Despite the fact that your party accomplished absolutely nothing, Gordon seems completely unconcerned and just notes that Hilda has been acting weirdly. At this point Firion goes to talk to her, and she tries to get him into bed. Also it turns out that she was secretly a snake monster on the Dreadnought. Firion (eventually) agrees with the rest of the party that said snake monster should be killed. This is followed shortly thereafter by news that a tournament will be held with Princess Hilda as the prize.
Guess who needs to go rescue her? Of course. So off you head to the Coliseum.
If you thought this was the origin of that particular series cliché, surprise! You’re just pitted against a Behemoth, the first one ever. I’d like to note that the remake did a wonderful job with the Behemoth’s sprite, making it look appropriately huge and savage. The actual fight is kind of a game of inches, as it has a lot of HP but can’t rip apart an overleveled team fast enough to actually force a victory; it also hits hard enough that even my group couldn’t completely ignore it and bum-rush the dang thing.
Once you’ve ground it down, the Dark Knight reveals that this was a very elaborate trap and throws the team in a jail cell. Naturally, Paul the thief shows up two seconds later to break you out, and you quickly head up to rescue Princess Hilda, who was here for…
Wait a second. This plot makes literally no sense. Everything the Empire is doing with Hilda is totally ridiculous; having her in the same prison is just the latest dose, like the stupid cherry on top of an idiot cake.
First of all, the Empire capture her on the Dreadnought. At this point they have the hostage that could force an end to the fighting in a second, which is the chief reason why resistance leaders generally sit somewhere safe and relay orders rather than riding around on easily-captured ships. All they need to do is let the people of Altair know that Hilda is in their possession and will be executed unless everyone surrenders; rebellion over, we can all go home early today.
But fine, for some reason, they replace her with a duplicate and keep the real Hilda around. That’s at least a plot, and you could argue that the goal was to crush the rebellion rather than force a surrender. Okay. But then, based on absolutely nothing, Bruce Wayne announces a tournament in which she is the prize. Mind you, there’s no word of any other kingdoms being party to this tournament, nor is Batman even aware that the fake Hilda has been exposed. He’d better hope she has been, though, since otherwise she’s sure exposed now.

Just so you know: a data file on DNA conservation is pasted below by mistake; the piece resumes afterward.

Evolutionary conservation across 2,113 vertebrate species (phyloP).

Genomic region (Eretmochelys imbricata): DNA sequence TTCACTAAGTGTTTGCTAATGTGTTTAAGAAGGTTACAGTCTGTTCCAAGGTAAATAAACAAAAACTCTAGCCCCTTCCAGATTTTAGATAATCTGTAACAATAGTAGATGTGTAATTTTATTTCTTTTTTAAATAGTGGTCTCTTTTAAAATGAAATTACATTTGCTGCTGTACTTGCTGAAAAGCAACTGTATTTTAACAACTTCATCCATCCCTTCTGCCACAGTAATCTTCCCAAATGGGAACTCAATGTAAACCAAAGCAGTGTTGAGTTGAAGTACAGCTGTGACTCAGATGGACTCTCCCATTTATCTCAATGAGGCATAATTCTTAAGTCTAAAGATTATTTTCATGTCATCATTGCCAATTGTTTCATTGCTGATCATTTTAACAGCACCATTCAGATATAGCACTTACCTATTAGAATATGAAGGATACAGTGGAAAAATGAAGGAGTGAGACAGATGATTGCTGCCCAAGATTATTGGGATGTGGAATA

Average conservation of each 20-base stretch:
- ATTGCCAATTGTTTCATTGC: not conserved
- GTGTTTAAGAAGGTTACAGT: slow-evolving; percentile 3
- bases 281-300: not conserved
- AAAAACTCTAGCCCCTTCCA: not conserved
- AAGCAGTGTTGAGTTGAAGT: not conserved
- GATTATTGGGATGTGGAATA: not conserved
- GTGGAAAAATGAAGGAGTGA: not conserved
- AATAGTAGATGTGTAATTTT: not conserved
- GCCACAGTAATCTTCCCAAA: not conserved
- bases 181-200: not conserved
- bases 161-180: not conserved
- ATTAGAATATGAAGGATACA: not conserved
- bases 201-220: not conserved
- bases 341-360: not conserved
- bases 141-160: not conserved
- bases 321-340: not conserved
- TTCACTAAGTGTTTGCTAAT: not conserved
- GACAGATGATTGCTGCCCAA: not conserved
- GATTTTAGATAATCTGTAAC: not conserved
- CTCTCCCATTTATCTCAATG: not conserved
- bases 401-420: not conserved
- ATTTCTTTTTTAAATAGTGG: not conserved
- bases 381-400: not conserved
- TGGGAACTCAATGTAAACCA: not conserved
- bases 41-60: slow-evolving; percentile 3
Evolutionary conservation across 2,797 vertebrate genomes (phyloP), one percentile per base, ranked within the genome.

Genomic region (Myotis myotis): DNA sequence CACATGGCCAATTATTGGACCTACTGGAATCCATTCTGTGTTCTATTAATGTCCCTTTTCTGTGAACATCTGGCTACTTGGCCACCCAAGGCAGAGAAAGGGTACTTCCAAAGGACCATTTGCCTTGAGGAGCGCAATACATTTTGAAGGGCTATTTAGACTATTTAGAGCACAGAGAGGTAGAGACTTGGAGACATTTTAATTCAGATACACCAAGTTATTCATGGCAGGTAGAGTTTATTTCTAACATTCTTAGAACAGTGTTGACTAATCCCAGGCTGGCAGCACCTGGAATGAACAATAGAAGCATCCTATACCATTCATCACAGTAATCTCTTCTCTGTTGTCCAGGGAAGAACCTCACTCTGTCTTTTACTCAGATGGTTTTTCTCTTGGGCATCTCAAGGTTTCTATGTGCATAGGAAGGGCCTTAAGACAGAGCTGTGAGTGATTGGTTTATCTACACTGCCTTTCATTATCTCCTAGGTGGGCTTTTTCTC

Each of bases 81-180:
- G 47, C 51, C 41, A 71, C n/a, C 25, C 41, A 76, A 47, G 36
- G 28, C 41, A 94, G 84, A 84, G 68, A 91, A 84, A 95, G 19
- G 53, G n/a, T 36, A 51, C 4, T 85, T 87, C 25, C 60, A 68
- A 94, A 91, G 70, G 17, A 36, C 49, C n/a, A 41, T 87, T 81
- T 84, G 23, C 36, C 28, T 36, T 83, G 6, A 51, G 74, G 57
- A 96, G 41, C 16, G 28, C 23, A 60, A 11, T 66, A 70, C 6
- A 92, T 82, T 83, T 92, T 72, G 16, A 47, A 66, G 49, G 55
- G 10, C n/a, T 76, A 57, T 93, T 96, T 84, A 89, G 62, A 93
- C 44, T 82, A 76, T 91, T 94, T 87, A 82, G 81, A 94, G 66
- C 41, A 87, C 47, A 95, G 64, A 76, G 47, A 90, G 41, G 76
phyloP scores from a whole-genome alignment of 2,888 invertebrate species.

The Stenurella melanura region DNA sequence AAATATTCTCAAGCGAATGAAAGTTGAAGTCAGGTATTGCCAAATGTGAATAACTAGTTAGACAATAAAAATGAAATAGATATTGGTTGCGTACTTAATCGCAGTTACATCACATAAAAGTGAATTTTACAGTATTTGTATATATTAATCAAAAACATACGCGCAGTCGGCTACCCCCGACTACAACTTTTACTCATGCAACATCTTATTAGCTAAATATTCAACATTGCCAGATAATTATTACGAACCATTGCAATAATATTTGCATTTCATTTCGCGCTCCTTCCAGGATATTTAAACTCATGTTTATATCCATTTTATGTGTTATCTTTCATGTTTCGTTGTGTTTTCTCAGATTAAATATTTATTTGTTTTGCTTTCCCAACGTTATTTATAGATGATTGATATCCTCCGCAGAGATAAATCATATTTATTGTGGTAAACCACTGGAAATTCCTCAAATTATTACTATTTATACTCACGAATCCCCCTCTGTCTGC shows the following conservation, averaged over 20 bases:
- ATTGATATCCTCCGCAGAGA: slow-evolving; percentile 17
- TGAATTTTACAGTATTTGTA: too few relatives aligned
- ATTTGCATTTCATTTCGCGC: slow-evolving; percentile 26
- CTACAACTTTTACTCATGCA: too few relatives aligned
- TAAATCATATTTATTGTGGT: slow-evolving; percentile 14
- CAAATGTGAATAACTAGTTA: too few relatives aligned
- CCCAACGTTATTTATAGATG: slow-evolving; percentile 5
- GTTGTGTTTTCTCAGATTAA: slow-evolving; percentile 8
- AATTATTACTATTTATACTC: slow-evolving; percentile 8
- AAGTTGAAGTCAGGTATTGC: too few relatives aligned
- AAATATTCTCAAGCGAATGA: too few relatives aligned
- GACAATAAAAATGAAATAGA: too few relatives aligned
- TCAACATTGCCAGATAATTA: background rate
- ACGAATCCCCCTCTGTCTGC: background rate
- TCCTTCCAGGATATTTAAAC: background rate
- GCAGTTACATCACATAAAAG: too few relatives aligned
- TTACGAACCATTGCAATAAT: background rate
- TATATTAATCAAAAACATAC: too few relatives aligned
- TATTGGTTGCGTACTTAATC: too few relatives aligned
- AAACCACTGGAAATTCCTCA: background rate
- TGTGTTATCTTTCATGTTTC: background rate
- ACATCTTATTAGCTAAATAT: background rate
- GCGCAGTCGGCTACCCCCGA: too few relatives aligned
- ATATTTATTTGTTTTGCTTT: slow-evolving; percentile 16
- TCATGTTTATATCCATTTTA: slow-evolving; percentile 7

The fake Hilda, meanwhile, has been sitting in Hilda’s room laughing the whole time, not sabotaging the rebels or anything. Her whole purpose seems to be assassinating Firion… which could just as easily be accomplished by just announcing that the Empire has her! Fake Hilda accomplishes literally nothing except serving as a surprise twist that’s not even all that surprising, since it’s obvious that some shit is going down as soon as she spends time sitting her room and laughing like an ultracreep.
Heck, you could go full Joker. “We have your princess; kill Firion and we’ll give her back.” Will the resistance turn? What happens next? Manipulation!
And after all of this stupidity, when this intensely pointless and internally contradicted plan has come to fruition, the Dark Knight tosses Firion in prison instead of killing him (which, mind you, was the goal of the fake), and it turns out the Princess is in the exact same prison for no reason. This was a trap, I get it, but you never actually saw Hilda before the tournament. You can obviously make fake Hildas, make another one! Hell, if she absolutely needs to be there as bait, move her elsewhere afterwards! No matter how small the chance, it’s better not to have an extremely valuable prisoner housed with another valuable prisoner who might escape. Which, you know, is exactly what happened.
The Empire seems to be shooting blindly in the dark and hoping something will work rather than actually accomplishing anything. It’s like a whole nation run by M. Night Shyamalan.
The conclusion of this dumb plot means it’s time to move on to another dumb plot. A return to Altair after rescuing the princess who shouldn’t have been there in the first place reveals that Hilda and Gordon have moved the army north in preparation for the march on Fynn, and Firion is wanted at the front lines. After, you know, totally failing to secure the allies that were needed for this operation. Well, whatever, north I go.